The three sections or portions of shrink tube now threaded over the service loop 10 are preferably of RNF-100, type 1 Thermofit brand manufactured by RAYCHEM. The full shrink tube specification may be expressed as RNF-100 3/16 M63 YO 26667-03 or its equivalent.

Conventional optical handling techniques should be used, for example the use of clean white cotton gloves, when handling the optical fiber itself. The peel point or exposed stub should be located at the aft end or payout end of the bobbin between approximately two and six turns of fiber on each bobbin 22 and 24 peeling off what commonly referred to as "easy way peel". Fiber may have to be carefully stripped from a bobbin to accomplish these conditions prior to fiber splicing.

The now peeled and free lengths of fiber are fed through ends of the now empty Hytrel tubing inner fiber carrying jacket 12 at the outside ends of the service loop 10 until approximately sixteen inches of the fiber protrude from the ends of tubing jacket 12 extending from the slit 18. The outside ends of the Hytrel tubing are preferably approximately one inch or less from the respective peel points of each fiber from its bobbin.

The aft ends of each bobbin 22 and 24 should have a conventional lip (not shown) to which the opposing ends of the Hytrel tubing jacket 12 is taped so as to prevent further fiber payout. In a preferred embodiment applying a small triangular shaped tab of an adhesive tape, approximately one-eighth to five-thirty seconds inch on a side assists to maintain the fixed fiber condition.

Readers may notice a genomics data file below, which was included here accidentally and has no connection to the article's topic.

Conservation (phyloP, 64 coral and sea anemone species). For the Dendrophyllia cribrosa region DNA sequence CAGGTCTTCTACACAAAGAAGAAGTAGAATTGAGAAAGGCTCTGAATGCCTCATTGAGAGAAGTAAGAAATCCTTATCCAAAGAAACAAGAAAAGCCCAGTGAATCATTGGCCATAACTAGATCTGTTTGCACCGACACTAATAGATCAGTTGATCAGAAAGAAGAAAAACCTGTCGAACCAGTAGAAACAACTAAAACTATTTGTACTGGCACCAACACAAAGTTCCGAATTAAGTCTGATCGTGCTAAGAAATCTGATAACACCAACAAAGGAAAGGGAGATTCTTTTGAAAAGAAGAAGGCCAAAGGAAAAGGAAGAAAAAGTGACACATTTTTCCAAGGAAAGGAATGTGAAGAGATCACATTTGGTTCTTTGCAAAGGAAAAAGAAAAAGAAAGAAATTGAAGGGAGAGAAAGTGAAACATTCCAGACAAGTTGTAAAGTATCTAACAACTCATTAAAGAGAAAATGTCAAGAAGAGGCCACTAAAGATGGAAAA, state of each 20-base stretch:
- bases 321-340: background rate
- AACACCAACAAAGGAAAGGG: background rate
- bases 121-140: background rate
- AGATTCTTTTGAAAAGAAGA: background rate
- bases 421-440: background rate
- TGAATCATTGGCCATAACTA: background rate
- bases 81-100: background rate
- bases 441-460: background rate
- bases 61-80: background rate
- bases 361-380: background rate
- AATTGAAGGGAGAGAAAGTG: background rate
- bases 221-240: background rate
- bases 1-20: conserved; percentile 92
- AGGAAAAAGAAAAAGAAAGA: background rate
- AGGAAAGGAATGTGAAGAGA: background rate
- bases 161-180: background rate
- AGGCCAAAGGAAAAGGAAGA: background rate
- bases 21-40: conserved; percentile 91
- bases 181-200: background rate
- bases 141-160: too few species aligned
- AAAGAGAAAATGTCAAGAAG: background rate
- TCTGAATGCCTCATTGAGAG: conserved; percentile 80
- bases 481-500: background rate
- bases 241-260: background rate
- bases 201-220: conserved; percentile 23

Extending the length of fiber protruding from the Hytrel tubing inner fiber carrying jacket 12 at the slit 18 between approximately sixteen to eighteen inches prepares the fiber for the next step. If the extending fiber is longer than this, it is preferred to cut the fiber back to approximately the preferred length.

The inner and outer shrink tubing portions 50 and 48, respectively, are an approximately four inch long section of the smaller diameter and an approximately three and three-quarter inch section of the larger diameter Kynar-HS brand shrink tube. The inner portion 50 is a 3/64 inch AWG size clear, and the outer portion 48 is a 1/16 inch AWG size clear. The shrink tube portions are slipped over the ends of the exposed buffered fibers 40 and 42 for later use in enclosing the finished splice and adjacent near-abutting ends of the Hytrel tubing inner jacket 12 proximate the slit 18.